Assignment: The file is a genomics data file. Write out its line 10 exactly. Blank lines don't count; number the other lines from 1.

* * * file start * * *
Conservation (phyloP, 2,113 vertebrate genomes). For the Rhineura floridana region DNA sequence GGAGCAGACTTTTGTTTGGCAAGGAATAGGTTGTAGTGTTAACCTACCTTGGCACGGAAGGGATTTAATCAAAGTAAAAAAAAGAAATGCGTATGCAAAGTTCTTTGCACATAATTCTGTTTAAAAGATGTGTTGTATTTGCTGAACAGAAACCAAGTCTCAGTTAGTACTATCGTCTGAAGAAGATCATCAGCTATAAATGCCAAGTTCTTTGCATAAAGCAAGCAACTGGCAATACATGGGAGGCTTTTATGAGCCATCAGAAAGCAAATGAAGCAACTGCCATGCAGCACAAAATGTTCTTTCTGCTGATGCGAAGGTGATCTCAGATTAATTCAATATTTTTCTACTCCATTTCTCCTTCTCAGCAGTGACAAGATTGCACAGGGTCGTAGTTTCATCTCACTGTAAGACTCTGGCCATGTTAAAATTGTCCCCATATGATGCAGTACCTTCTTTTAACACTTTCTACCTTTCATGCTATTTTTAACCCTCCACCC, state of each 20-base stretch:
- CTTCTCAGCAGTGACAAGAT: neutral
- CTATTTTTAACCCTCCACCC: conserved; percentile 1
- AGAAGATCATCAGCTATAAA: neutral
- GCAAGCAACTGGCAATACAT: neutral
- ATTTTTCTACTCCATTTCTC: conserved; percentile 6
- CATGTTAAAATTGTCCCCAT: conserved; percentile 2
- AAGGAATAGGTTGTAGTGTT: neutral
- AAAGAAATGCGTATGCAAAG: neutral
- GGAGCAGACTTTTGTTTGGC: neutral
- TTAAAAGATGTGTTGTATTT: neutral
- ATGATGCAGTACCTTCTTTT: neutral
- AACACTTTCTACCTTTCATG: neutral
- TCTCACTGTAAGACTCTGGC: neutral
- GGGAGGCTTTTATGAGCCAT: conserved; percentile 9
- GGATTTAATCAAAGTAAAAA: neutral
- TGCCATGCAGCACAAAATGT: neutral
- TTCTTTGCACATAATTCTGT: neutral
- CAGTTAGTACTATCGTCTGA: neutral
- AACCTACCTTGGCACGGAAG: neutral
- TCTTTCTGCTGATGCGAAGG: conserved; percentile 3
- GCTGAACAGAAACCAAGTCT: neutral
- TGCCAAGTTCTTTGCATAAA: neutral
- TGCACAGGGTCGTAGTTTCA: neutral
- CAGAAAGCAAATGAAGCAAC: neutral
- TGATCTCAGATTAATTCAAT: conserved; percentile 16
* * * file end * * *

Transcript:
- GGAGCAGACTTTTGTTTGGC: neutral